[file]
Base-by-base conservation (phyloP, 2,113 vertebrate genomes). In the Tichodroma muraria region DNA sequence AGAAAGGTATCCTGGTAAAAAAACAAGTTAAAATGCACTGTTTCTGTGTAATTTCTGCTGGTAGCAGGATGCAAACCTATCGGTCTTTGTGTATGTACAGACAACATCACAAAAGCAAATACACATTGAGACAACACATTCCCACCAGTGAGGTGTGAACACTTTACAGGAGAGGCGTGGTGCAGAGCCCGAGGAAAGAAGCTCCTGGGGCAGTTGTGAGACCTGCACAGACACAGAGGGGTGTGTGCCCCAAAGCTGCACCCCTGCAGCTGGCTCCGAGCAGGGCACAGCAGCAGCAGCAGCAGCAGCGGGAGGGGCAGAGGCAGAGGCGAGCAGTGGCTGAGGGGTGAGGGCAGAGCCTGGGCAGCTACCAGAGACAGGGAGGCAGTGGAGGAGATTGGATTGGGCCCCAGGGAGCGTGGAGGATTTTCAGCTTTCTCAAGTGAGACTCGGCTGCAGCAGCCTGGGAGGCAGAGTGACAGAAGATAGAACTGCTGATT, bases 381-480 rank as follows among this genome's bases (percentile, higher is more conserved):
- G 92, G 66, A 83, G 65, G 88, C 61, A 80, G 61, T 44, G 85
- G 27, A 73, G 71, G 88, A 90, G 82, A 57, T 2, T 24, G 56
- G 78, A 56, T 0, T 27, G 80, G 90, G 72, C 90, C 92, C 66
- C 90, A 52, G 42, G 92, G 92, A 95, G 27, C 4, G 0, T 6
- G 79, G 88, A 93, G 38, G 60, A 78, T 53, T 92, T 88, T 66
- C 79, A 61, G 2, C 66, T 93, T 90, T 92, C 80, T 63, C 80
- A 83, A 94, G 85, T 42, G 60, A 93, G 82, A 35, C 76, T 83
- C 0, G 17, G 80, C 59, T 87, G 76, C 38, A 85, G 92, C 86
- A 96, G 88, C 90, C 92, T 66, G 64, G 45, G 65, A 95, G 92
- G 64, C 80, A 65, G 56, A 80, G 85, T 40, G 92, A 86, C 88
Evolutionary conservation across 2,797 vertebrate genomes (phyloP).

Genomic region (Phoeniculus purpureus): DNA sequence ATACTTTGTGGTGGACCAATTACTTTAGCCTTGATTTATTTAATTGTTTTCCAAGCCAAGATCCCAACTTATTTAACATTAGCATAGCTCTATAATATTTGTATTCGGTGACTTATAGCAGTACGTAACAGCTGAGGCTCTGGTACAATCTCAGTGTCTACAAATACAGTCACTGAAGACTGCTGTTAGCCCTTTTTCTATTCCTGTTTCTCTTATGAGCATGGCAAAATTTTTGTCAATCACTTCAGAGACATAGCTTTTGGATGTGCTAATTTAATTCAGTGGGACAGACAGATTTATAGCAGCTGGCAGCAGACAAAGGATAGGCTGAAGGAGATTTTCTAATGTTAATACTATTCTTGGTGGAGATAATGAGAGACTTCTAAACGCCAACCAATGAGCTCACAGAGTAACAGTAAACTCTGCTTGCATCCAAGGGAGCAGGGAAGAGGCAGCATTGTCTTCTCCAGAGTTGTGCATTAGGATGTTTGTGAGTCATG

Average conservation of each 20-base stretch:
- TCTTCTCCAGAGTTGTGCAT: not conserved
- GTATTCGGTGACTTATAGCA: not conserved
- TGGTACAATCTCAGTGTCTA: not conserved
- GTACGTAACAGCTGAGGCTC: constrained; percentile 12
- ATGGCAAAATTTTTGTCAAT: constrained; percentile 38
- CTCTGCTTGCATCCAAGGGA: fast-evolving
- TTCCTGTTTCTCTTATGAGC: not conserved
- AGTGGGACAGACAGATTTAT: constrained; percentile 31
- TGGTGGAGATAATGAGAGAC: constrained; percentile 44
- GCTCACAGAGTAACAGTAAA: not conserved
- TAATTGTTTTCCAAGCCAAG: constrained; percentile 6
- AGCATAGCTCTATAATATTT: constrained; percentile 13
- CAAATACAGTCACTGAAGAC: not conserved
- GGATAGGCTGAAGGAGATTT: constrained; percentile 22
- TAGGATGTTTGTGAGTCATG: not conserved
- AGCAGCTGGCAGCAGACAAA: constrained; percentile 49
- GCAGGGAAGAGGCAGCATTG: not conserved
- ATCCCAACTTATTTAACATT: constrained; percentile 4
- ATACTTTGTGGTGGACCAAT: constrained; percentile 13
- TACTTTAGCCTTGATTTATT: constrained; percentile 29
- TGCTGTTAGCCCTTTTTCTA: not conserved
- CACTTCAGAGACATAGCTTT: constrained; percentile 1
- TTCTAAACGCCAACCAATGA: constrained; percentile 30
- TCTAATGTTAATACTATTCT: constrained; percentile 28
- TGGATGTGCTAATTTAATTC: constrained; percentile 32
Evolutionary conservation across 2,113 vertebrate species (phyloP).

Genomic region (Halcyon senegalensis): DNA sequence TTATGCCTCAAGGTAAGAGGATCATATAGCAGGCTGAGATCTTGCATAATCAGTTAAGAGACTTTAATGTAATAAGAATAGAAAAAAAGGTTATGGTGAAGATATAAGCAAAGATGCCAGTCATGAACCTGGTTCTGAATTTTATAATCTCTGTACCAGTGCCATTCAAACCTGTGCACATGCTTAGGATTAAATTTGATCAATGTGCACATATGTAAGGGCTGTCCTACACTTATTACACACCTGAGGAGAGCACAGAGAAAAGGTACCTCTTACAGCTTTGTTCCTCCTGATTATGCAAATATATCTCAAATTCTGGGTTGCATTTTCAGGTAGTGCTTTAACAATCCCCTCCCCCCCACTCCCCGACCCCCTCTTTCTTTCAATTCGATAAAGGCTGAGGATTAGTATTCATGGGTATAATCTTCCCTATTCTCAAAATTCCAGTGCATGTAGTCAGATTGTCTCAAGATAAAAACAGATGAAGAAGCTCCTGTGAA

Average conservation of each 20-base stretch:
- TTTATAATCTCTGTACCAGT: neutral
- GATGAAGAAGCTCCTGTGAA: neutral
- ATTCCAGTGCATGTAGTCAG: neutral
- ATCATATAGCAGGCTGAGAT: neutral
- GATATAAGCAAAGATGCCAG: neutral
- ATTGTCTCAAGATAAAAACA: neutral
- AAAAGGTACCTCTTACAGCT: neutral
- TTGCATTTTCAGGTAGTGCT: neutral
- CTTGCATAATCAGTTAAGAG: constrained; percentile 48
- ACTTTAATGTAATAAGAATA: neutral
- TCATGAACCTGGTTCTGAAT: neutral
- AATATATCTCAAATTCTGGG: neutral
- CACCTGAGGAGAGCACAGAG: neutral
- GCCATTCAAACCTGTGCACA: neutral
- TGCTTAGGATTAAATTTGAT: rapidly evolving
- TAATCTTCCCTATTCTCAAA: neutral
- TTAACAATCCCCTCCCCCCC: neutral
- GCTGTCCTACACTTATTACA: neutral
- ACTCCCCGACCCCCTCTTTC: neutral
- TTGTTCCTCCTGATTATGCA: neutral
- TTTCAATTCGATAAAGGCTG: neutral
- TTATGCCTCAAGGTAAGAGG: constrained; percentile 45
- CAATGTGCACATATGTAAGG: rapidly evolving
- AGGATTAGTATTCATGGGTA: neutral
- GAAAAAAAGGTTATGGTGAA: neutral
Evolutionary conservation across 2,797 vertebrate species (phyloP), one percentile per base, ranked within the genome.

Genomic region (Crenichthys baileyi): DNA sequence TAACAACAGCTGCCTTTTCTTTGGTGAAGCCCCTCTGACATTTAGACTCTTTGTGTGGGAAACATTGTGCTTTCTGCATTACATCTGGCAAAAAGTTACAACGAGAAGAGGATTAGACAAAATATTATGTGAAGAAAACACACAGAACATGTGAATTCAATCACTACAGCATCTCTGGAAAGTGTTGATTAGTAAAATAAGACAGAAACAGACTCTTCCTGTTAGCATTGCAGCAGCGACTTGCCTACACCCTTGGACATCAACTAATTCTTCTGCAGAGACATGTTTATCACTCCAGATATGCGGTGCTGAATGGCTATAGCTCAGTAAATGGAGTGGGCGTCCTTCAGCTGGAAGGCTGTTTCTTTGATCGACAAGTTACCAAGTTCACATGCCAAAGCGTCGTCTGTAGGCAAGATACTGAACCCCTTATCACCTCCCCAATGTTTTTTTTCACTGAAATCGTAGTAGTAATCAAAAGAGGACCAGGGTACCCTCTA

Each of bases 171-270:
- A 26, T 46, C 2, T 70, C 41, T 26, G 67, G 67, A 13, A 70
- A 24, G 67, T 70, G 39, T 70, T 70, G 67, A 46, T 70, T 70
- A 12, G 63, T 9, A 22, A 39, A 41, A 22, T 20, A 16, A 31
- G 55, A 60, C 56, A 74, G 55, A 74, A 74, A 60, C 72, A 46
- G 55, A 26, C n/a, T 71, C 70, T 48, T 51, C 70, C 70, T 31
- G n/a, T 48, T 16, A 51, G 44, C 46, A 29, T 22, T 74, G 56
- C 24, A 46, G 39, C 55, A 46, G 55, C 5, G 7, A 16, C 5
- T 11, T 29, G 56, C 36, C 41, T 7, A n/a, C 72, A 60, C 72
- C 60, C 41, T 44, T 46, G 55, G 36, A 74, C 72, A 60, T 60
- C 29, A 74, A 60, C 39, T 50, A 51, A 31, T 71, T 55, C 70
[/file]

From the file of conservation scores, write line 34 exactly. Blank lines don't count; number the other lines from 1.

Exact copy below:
- TACTTTAGCCTTGATTTATT: constrained; percentile 29